hank green EPA youtube

Three types of “Journalism Thinking” coming from outside news organizations

This was originally published as a tweet thread.

I’ve spent 15 years obsessed with the bleeding edge of journalism, marketing and online community building, and I finally have a grand unifying theory for what is happening — and where this is going.

If you’re interested in how we learn and connect together, hear me out ?

For 20 years, online content has gone smaller & shorter. Now a class of creators are going the opposite direction — deeper, longer, bigger. Their goal? To develop communities of trust.

I’m calling this Journalism Thinking — not quite journalism but the similarities are striking. I’ve collected hundreds of examples in three categories:

  • ?Creators: indies telling great stories to get big audiences
  • ?Marketers: savvy ones going deep on data and stories to connect
  • ?Advocates: mission folks using research and story to drive change

Here are a few recent ones

  • Songwriter-influencer Amanda Palmer told her 1m+ followers she was launching a SubstackInc to get answers to reader questions. Could she call herself a “journalistener” she asked?
  • Taylor Lorenz wrote about the White House’s “TikTok briefing” on the Ukraine war for creators. At least one, Yale undergrad Kahlil Greene defended his independence at the briefing as an act of “journalistic integrity”
  • The New Yorker just did a big profile of “Coffeezilla”, the youtuber who came to fame with the help of his big investigations into crypto scams
  • Here’s author-creator Hank Green who just did a deep explainer of Biden’s big climate bill, including an interview with EPA chief Michael Regan and other first-source data scouring
  • Yes, this Journalism Thinking movement has even gotten a tacit Gary Vaynerchuk endorsement. Too much online content is “selfish.” Instead creators should put out content like they work in TV, newspapers or radio when “media was a public service domain”

Sometimes the reason the thing isn’t working for you is because your intent is selfish and other humans sense that … might be time to actually think “what’s in it for them” when you make content .. when I ask friends… seems like a lot can answer whsts in it for them but struggle when I ask the reverse ????????

? original sound – Gary Vaynerchuk
  • Then there is Prof. Scott Galloway , a marketing professor who transitioned from pundit into publisher. If Theranos was brought down by the Wall Street Journal, famously Prof G played as much a role on WeWork
  • All the serious content marketers are talking about VALUE and TRUST. Here’s super smart Ryan Law VP of Content at influential @AnimalzCo advising other content marketers to step up their game and go “interview more experts.”
  • Here’s one from @mmendeswrites : “Effective content marketers [are] a lot like a newspaper editor-in-chief”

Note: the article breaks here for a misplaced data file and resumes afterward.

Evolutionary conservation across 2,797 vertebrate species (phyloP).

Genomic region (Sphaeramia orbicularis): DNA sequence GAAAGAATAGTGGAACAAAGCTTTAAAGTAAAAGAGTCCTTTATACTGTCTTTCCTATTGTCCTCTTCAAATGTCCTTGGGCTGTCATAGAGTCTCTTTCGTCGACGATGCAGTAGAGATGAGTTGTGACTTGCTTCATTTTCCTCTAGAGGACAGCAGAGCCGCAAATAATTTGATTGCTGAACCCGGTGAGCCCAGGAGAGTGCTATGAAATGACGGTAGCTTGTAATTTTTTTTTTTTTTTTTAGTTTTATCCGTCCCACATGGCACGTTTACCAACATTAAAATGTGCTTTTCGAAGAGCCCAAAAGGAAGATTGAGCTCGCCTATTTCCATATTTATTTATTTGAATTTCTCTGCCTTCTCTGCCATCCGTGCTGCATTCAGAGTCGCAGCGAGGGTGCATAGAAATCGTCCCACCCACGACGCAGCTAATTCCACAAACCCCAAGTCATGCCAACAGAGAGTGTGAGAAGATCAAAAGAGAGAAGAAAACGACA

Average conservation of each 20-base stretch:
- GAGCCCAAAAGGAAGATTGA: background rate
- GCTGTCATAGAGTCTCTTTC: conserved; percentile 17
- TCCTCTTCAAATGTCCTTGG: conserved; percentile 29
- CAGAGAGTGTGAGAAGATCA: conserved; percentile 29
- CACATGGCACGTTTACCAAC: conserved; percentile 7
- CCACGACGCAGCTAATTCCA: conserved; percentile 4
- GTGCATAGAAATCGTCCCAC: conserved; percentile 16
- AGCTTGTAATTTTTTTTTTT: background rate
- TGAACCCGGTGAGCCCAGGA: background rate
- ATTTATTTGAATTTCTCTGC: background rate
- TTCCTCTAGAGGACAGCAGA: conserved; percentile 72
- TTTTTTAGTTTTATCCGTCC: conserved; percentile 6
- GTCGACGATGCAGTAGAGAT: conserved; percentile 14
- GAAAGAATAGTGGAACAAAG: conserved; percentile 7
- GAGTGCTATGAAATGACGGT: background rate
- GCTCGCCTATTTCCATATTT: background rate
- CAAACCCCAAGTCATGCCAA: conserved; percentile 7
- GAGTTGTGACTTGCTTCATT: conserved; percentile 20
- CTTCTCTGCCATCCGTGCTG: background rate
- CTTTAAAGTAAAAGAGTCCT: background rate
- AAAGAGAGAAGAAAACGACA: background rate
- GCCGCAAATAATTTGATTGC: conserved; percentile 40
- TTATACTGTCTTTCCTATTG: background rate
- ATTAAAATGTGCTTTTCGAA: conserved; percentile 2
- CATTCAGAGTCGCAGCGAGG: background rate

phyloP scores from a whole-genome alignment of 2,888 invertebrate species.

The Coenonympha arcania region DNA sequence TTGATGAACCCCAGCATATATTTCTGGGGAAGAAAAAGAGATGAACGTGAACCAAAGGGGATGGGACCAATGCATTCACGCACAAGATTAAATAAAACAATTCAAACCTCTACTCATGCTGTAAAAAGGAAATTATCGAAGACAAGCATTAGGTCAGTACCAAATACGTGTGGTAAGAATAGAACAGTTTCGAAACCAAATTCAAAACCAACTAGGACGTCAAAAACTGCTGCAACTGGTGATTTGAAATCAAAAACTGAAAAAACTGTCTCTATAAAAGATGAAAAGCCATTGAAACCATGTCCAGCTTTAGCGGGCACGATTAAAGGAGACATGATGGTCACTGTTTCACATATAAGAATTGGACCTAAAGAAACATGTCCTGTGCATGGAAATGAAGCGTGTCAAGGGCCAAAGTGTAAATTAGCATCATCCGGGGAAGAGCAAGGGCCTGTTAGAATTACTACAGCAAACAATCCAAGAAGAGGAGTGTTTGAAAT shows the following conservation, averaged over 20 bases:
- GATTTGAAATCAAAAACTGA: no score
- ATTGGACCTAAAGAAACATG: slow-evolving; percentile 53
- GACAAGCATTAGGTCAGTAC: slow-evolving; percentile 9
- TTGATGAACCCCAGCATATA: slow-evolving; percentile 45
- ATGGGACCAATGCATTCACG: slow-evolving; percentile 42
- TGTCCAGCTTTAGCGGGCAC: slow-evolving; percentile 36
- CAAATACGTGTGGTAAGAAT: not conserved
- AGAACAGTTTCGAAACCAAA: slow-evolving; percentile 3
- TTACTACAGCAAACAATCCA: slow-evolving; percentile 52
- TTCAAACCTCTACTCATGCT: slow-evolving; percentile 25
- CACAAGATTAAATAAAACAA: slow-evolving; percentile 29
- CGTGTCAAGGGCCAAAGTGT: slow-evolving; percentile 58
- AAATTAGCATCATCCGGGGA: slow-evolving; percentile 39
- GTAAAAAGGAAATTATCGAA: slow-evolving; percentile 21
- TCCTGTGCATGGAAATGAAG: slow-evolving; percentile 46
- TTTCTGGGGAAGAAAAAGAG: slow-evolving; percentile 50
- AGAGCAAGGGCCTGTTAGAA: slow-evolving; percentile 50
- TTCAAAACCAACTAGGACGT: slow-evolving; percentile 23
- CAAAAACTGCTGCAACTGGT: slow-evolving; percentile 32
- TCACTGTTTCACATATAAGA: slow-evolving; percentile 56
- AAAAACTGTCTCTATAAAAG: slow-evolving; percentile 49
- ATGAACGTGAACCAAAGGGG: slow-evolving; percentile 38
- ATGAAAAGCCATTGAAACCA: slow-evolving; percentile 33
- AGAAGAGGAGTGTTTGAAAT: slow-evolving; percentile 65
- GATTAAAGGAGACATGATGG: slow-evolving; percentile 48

• Databox CEO Pete Caputo IV looked at all the media properties that are becoming commonplace at any growth-stage company and was like what is happening? It’s Journalism Thinking, my dude
  • No one helped me understand the content marketing side better than my close bud @SeanBlanda , who is a trained journalist making @Crossbeam one of the most interesting and trusted data partnership companies in the world
  • He pointed me to this essay from @hbomax exec Katie Hasty, which notes a similar trend: outside of news organizations, journalism skills are a differentiator — and can be used for big impact and to reach business goals
  • Then the advocates: Human rights group @bellingcat documents war crimes with people stories to explain on-the-ground horror. As this splashy @60Minutes profile shows, their work is nearly indecipherable to the work of many international news orgs
  • One last example of a growing list: Look at Energy News Hub, which is technically “owned” by a climate change advocacy group. But I met and interviewed @kenpaulman They take truth and accuracy as seriously as anyone

My point? Say it loud for those in the back:

Journalism is a ? strategy ?, not an industry
Journalism is a ? strategy ?, not an industry
Journalism is a ? strategy ?, not an industry

What is similar across all of them? They all follow some version of five philosophies:

  1. Storytelling methodology (people first)
  2. Truth and accuracy (fact checking, etc.)
  3. Transparency and independence (disclosures)
  4. Developing a fixed record (archive)
  5. Timeliness

What does this all mean? This is a major opportunity for a new generation of standards for a truer, more accessible internet.

Over the last year, I’ve interviewed dozens of people doing this work and am codifying across these efforts. I’d love to talk to you if you’re involved

Leave a Reply